Who can fix a leaky pipeline?

Get to know 5 gender-friendly measures implemented by the SNFS to support female researchers in their academic careers and fix the leaky pipeline.

Click to enlarge. The leaky pipeline data of UZH and selected individual Faculties. Data are shown as percentage of women and men at different academic levels per 31.12.2016; yellow shading indicates the point of divergence, which in most cases occurs at the postdoctoral stage. Similar data are obtained when time-lag is considered. *without PhD candidates; **only BA/MA without doctorate. Graphs: Mirjam Bastian.

Women represent only 20% of faculty members in Switzerland (press release Federal Statistical Office) and 22.6% at University of Zurich (UZH) (UZH Gleichstellungsmonitor). This statistic, per se, should not be surprising, assuming women also constituted 20% of total number of students and graduates. However, this is not the case.

Data clearly show that women outnumber men at entry, master and often doctorate level; this is true for UZH in general as well as for individual faculties such as medicine and science (See Figure to the right). The loss of women in these faculties is not a linear process, but rather a dramatic and sudden drop that happens at a very precise stage of the career. ‘Leaky pipeline’ is the term used to indicate this phenomenon. The hole in the pipeline (through which UZH is slowly but steadily missing hundreds of highly-educated women) is located at the postdoctoral level (shaded areas in Figure).

Why do female postdocs abandon academia?
Difficulties in juggling family and professional lives, lower rates of applications for grants and academic positions, and implicit bias at universities are currently considered to be the main drivers of this phenomenon (Challenging the “leaky pipeline” in faculties of medicine). In particular, female early-stage researchers with family obligations tend to ‘loose’ time (resulting in a gap in their career development), as well as mobility (therefore less visible internationally).

What is the SNSF doing about it? Not everybody knows that…
If you are already funded by the SNFS (i.e. you are employed in SNSF-funded project or career funding schemes, or you are the grantee of a career funding scheme) you may be eligible for one of the following supplementary measures:

The 120% support grant: A grant to give you some extra time and flexibility to balance career and family
In its current form, this grant allows father and mother postdocs lowering their workload to a minimum of 60%. The freed-up salary, plus an additional 20%, may be used to hire a support person that can continue their project in their absence. Alternatively, or in combination, the extra 20% can also be used to cover childcare costs (anything from Kita to Tagesmutter). This grant is currently under revision and will change its name and further aspects in 2018, but its essence will be maintained and its goal strengthened. More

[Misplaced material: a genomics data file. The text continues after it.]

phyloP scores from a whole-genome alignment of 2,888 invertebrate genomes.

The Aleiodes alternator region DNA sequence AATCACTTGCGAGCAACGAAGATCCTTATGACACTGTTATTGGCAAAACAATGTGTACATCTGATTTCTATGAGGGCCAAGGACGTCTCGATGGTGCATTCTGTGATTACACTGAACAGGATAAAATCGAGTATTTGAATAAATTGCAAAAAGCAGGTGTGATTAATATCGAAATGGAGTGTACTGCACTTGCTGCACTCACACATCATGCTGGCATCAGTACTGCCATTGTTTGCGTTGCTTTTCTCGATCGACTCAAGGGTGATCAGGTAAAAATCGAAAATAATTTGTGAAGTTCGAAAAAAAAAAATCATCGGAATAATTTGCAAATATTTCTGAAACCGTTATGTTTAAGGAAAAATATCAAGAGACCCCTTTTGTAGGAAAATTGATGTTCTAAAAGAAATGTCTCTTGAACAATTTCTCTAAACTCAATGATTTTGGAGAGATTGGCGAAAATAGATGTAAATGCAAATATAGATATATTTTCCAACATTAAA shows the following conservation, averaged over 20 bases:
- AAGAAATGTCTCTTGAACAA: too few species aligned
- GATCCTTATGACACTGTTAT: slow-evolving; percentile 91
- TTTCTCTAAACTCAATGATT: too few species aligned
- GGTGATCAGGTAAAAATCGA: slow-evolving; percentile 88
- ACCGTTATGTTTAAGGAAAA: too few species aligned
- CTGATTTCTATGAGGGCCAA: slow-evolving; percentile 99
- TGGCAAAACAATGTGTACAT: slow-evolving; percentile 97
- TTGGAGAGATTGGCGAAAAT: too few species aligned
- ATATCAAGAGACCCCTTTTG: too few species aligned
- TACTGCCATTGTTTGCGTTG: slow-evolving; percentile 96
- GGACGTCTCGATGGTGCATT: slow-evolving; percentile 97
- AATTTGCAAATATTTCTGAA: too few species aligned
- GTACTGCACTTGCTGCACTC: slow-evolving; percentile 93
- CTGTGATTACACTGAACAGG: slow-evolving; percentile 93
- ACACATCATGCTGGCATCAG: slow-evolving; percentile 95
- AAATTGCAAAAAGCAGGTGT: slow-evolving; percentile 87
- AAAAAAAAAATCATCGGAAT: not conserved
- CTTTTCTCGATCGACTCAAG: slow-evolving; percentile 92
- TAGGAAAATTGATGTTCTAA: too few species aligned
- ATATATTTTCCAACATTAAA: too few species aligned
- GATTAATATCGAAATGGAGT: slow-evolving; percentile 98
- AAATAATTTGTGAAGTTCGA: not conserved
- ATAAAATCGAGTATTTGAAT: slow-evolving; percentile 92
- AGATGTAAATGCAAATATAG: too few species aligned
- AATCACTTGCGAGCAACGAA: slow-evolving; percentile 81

The gender-equality grant: A grant to facilitate female researcher’s mobility and career development
This grant amounts to 1000 CHF per year of approved project-running time (SNSF-funded projects or career funding schemes) and is available to female researchers (PhD or postdocs) only. The money can be drawn from the project funds and is covered by a deficit guarantee (no application needed), and may be used for activities (mentoring, coaching, courses, workshops and conferences) that benefit the professional development of the candidate, but not childcare costs. Travel costs for conferences, workshops and collaborations are included, making this grant ideal if you need financial help with mobility. More
Mobility grants in projects: A grant that finally makes mobility family-friendly
Not to be mixed up with Doc.mobility and Postdoc.mobility grants, this measure is available to male and female PhD students (sadly, not postdocs) who, for their career development, wish to spend 6 to 12 months abroad. The eligible person receives up to 20.000 CHF to cover travel and living costs as well as fees for conferences and workshops, plus 5000 CHF for each accompanying family member (partner/spouse/children). This allows covering part of the expenses of your family, should you wish to bring them with you abroad. It’s a win-win, where you obtain mobility without ‘abandoning’ your family. More

In addition, the following  measures are available to female researchers:

PRIMA: A grant that gives you five extra years to build your professorship with unprecedented flexibility
The grant provides up to 1.25M CHF for five years.,  It has broader eligibility criteria as compared to Ambizione, and is extremely flexible in its actuation, giving you almost complete freedom in terms of what you want to do, when and where. Only 10-12 excellent researchers will be awarded per year, to support female postdocs’ transition into professorship. More
Marie Heim-Vögtlin (MHV) prize
Since 2009, this prize (worth 25.000 CHF) has been awarded annually to the most meritorious MHV grantee of the year. Since the SNSF will not launch any further calls for MHV grants, the exact conditions of this prize will change in the future. (website under construction)

Additional information on SNSF and UZH gender-specific action can be found here:


This text was provided by Maria Teresa Ferretti from the ZNZ Gender Equality Committee. The Committee would like to thank Mirjam Bastian and the Gender Equality Office at UZH for providing updated and faculty-specific graphs on leaky pipeline. Thanks to the Gender Equality Office of the SNSF for support with the gathering of SNSF-related information. We recommend consulting the original SNSF links for exact guidelines and eligibility criteria of all measures.

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